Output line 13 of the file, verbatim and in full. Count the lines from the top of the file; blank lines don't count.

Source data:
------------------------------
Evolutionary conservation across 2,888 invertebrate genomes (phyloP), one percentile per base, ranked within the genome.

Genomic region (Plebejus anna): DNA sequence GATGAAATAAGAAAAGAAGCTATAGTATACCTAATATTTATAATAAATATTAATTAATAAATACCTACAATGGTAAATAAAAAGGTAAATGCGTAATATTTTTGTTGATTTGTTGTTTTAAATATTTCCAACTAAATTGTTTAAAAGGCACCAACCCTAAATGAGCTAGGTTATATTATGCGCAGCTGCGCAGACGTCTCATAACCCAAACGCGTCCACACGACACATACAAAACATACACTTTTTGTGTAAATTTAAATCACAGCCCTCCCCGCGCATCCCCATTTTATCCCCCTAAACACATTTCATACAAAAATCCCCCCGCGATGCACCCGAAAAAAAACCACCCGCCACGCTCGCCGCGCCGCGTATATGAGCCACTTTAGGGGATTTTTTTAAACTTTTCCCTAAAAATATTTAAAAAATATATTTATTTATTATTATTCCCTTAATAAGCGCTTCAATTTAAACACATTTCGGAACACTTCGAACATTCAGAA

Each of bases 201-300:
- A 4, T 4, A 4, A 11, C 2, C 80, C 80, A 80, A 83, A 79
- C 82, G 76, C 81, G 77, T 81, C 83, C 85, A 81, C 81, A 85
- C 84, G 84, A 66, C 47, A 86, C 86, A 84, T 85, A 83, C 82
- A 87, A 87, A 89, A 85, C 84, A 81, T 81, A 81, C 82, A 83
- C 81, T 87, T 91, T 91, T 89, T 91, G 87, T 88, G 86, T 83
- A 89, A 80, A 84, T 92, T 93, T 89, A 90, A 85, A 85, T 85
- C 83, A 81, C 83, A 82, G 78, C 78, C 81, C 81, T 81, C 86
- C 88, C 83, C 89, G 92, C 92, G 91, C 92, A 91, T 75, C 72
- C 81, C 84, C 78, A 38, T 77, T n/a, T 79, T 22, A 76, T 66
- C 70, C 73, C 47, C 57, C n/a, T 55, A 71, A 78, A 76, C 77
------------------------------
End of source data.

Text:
- C 70, C 73, C 47, C 57, C n/a, T 55, A 71, A 78, A 76, C 77